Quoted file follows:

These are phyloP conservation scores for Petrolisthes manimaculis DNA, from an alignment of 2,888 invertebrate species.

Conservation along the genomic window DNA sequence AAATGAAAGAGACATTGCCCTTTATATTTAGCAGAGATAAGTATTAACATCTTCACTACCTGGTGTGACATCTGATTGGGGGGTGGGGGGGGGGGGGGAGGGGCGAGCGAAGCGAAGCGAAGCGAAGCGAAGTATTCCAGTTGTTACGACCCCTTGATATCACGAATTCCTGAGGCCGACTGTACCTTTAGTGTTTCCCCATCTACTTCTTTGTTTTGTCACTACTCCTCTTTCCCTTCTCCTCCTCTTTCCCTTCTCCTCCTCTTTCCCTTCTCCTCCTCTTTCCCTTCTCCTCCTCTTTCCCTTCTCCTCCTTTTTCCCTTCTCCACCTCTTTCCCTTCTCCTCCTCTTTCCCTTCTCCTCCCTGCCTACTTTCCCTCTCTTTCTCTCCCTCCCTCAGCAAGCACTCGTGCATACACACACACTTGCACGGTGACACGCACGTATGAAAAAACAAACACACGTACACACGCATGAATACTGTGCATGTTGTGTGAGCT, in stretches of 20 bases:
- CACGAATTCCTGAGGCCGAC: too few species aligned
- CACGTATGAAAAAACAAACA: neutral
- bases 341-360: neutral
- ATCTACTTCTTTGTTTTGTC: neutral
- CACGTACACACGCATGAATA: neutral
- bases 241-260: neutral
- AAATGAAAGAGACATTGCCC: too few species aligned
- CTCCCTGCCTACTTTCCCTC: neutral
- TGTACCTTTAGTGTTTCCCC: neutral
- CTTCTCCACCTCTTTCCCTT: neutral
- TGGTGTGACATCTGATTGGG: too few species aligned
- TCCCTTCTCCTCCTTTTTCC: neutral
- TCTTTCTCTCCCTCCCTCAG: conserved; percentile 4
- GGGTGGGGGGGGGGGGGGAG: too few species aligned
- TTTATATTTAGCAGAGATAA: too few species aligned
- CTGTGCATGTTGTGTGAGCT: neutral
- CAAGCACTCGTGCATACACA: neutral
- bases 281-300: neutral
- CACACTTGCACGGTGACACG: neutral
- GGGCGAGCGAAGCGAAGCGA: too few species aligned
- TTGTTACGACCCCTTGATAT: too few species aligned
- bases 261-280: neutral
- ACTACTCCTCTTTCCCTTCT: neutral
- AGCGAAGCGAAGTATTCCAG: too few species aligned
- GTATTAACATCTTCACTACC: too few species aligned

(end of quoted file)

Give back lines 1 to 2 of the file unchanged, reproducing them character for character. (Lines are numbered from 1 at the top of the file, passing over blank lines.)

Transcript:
These are phyloP conservation scores for Petrolisthes manimaculis DNA, from an alignment of 2,888 invertebrate species.

Conservation along the genomic window DNA sequence AAATGAAAGAGACATTGCCCTTTATATTTAGCAGAGATAAGTATTAACATCTTCACTACCTGGTGTGACATCTGATTGGGGGGTGGGGGGGGGGGGGGAGGGGCGAGCGAAGCGAAGCGAAGCGAAGCGAAGTATTCCAGTTGTTACGACCCCTTGATATCACGAATTCCTGAGGCCGACTGTACCTTTAGTGTTTCCCCATCTACTTCTTTGTTTTGTCACTACTCCTCTTTCCCTTCTCCTCCTCTTTCCCTTCTCCTCCTCTTTCCCTTCTCCTCCTCTTTCCCTTCTCCTCCTCTTTCCCTTCTCCTCCTTTTTCCCTTCTCCACCTCTTTCCCTTCTCCTCCTCTTTCCCTTCTCCTCCCTGCCTACTTTCCCTCTCTTTCTCTCCCTCCCTCAGCAAGCACTCGTGCATACACACACACTTGCACGGTGACACGCACGTATGAAAAAACAAACACACGTACACACGCATGAATACTGTGCATGTTGTGTGAGCT, in stretches of 20 bases: